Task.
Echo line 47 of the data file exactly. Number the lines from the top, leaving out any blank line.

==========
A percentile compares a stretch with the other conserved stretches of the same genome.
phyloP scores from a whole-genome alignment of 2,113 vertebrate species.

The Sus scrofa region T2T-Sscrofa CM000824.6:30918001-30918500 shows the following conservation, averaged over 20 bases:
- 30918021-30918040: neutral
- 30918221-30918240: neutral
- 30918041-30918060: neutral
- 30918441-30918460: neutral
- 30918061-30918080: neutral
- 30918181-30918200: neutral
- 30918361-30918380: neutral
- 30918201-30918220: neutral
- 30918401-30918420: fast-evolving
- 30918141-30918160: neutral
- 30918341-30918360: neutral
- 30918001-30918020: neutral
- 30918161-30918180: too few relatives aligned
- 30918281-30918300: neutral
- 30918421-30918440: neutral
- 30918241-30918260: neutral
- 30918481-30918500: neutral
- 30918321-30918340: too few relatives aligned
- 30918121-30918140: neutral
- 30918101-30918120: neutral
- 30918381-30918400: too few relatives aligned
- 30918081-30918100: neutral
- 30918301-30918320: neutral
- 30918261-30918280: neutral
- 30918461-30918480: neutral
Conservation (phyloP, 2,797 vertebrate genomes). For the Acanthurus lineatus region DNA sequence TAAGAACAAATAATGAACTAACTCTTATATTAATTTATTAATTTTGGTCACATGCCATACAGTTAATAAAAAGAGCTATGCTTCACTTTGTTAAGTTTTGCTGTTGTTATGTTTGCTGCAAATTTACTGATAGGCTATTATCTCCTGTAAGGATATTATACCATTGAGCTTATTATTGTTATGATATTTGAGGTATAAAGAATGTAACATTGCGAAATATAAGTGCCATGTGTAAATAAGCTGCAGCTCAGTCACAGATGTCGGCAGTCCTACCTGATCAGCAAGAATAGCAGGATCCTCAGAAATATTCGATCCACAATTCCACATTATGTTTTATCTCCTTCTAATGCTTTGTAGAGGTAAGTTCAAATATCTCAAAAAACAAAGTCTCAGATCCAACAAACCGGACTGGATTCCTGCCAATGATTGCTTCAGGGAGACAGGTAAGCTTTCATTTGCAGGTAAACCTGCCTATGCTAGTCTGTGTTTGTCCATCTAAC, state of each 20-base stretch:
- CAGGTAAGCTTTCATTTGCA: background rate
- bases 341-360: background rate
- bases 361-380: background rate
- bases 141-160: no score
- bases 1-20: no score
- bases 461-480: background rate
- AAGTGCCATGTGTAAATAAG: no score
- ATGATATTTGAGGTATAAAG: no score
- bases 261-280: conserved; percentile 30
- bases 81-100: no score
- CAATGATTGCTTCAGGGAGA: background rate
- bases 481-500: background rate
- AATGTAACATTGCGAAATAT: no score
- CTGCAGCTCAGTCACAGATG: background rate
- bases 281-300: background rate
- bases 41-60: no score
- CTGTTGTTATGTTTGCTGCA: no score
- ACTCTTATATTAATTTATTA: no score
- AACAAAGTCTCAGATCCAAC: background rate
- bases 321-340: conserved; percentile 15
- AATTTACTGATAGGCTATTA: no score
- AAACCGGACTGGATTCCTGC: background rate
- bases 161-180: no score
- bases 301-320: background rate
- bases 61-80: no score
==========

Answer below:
- ACTCTTATATTAATTTATTA: no score